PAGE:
Gravel bikes have revived an interest in the unique ride quality attributes of steel.
If you are going to be cranking significant mileages on gravel, without the benefit of suspension, you want a frame that can absorb small-frequency bumps and trail chatter.
Steel frames have a unique ability to offer riders a relatively inexpensive structure (compared to carbon), with similar ride quality benefits. But not all steel is created equal and the tubing of destiny, for gravel riders, is Reynolds 853.
With its superior strength, Reynolds 853 allows for the thinnest possible wall thickness, which is best for vibration absorption. And if you thought a Reynold 853 tube set gravel bike would be way beyond your budget, Motobecane would like to convince you otherwise.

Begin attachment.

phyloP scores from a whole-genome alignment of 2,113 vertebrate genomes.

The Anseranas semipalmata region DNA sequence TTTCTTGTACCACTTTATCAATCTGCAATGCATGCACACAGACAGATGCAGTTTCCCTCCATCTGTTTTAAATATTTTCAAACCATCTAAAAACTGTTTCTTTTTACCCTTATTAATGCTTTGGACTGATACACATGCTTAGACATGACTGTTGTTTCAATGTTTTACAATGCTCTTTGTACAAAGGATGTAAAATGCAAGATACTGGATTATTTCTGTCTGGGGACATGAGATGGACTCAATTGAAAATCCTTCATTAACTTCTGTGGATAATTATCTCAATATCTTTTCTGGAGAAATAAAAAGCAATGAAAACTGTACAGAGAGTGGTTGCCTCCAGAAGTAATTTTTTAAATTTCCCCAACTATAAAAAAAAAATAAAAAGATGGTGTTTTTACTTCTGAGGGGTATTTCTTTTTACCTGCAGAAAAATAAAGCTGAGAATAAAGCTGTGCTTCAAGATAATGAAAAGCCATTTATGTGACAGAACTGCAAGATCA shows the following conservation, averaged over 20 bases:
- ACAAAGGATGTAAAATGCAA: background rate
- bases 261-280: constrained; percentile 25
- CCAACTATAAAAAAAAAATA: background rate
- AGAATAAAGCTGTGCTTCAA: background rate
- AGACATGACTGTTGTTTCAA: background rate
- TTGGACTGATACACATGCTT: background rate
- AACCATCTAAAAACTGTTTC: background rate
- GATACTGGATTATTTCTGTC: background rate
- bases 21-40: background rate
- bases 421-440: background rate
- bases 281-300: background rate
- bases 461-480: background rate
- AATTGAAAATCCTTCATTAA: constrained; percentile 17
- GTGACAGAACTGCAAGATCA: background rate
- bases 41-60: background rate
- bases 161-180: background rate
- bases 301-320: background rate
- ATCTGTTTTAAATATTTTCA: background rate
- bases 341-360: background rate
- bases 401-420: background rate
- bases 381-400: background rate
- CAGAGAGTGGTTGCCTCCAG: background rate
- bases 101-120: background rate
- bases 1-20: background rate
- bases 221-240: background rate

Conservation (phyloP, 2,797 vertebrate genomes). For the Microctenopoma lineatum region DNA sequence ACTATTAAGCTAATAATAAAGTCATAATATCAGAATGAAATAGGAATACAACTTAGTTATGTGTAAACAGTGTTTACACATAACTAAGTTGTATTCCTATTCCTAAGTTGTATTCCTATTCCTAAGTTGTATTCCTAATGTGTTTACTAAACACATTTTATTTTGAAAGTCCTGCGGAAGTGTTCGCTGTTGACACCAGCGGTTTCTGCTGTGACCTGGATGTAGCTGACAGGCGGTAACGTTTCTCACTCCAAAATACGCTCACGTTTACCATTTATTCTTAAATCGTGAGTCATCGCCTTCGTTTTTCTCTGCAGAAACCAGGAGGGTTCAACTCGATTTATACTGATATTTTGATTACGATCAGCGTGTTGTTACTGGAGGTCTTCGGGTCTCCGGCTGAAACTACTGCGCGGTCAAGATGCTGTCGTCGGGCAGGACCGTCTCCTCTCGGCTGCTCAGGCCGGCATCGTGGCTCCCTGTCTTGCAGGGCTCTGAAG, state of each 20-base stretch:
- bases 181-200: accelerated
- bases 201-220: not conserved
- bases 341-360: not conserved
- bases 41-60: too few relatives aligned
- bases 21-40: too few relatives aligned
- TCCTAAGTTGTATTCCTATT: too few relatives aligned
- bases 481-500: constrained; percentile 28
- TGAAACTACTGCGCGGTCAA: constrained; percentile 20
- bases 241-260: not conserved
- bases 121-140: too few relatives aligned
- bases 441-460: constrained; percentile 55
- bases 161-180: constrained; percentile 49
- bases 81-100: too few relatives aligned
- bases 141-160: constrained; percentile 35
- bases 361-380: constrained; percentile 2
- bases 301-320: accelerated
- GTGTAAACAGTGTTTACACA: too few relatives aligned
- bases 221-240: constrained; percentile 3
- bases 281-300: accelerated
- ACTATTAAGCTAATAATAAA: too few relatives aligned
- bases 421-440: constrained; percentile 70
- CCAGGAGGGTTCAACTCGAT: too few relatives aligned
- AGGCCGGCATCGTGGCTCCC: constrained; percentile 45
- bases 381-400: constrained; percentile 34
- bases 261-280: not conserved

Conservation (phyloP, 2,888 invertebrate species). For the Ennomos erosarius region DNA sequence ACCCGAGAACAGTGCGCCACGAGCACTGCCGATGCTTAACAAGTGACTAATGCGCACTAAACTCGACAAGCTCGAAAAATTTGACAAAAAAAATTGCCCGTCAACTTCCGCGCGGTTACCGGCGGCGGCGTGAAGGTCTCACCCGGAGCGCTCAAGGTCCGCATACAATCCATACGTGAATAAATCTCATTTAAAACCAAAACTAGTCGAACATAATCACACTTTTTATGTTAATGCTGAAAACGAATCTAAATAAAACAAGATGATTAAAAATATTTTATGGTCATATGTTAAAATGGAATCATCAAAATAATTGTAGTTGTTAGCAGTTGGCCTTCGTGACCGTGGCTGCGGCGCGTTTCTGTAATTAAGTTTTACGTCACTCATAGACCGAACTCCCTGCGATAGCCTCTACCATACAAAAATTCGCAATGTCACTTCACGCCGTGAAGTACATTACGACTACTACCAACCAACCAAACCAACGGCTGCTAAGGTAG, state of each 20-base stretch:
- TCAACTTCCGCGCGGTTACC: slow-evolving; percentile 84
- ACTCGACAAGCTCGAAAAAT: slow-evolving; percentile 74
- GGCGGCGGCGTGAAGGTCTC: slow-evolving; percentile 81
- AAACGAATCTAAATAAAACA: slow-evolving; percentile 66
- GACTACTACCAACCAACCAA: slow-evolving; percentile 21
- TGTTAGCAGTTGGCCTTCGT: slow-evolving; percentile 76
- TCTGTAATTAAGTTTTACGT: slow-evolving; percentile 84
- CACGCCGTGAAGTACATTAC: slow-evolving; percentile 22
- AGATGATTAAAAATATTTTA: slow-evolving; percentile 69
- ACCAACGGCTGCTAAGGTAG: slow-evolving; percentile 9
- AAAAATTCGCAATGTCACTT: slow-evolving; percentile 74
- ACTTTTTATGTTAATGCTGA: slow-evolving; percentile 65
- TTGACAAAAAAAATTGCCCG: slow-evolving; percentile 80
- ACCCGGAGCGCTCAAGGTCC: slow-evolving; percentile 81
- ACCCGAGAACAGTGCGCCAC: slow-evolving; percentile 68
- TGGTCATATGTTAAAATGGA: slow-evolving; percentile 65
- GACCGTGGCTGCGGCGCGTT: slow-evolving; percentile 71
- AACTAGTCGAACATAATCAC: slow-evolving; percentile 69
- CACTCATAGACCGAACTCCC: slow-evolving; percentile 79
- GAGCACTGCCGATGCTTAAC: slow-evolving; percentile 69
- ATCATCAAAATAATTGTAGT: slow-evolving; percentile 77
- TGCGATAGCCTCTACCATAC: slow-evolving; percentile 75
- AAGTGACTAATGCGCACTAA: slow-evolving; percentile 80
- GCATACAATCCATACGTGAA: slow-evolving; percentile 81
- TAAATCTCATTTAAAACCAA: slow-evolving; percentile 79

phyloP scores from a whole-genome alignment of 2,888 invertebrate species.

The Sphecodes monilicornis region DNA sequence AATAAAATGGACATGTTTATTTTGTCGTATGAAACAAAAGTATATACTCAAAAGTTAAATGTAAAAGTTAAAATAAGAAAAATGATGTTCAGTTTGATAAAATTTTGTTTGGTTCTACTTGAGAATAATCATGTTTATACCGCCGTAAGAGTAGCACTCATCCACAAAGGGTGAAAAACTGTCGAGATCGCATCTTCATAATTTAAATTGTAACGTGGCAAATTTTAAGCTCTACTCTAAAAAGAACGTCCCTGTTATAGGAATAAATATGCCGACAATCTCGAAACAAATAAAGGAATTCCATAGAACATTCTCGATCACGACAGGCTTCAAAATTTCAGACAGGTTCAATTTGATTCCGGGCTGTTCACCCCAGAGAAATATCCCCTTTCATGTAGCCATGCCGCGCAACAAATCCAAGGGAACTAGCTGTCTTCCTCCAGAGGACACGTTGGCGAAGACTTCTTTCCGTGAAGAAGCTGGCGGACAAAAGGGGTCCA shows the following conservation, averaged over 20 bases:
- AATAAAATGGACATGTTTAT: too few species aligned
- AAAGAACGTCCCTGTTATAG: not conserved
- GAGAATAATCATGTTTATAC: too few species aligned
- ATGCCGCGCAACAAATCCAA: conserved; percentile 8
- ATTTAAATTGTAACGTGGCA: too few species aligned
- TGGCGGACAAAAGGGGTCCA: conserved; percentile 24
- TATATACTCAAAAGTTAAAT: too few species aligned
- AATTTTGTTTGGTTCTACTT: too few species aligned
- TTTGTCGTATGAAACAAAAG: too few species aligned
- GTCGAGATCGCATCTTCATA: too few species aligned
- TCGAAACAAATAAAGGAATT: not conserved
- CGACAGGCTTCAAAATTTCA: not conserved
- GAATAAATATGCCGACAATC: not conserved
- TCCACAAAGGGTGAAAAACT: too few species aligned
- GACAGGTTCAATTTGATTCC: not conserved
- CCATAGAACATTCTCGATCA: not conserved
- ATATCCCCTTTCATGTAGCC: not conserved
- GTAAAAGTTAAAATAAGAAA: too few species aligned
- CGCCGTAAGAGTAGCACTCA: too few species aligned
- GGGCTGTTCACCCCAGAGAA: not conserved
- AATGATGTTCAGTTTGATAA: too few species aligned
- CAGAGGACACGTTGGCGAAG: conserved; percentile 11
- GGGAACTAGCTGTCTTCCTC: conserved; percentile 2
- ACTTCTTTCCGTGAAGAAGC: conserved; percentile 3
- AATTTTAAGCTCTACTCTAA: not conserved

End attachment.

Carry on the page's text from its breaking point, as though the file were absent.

Its latest offering is the Mulekick 853 and it offers a stellar build and the promise of superb steel ride quality, at a very attainable price point.
The Mulekick cockpit is a collection of Ritchey components and its drivetrain is a Shimano GRX 2×11 system, which should provide enough gearing spread for the steepest fire road climbs and sufficient flat terrain speed, for getting home quickly as the sun is setting.
To optimise the material attributes of a steel frame and its inherent ride quality, the Mulekick has a 27.2mm seatpost, which offers the best possible compliance, comfort, through the rider’s seat.
Although the frame is traditional 853 specification steel, the fork isn’t. To ensure the lightest possible front end, with intuitive steering and the ability to pick-up the front wheel over obstacles when required, the Mulekick has a carbon fork.
The Mulekick’s combination of Reynold 853 steel and reliable Shimano componentry is set to retail for $1799. For those riders who want a more committed CX bike, there is the Whipshot, which is features a Sram 1x drivetrain, but has all the same specifications and price point, as the Mulekick.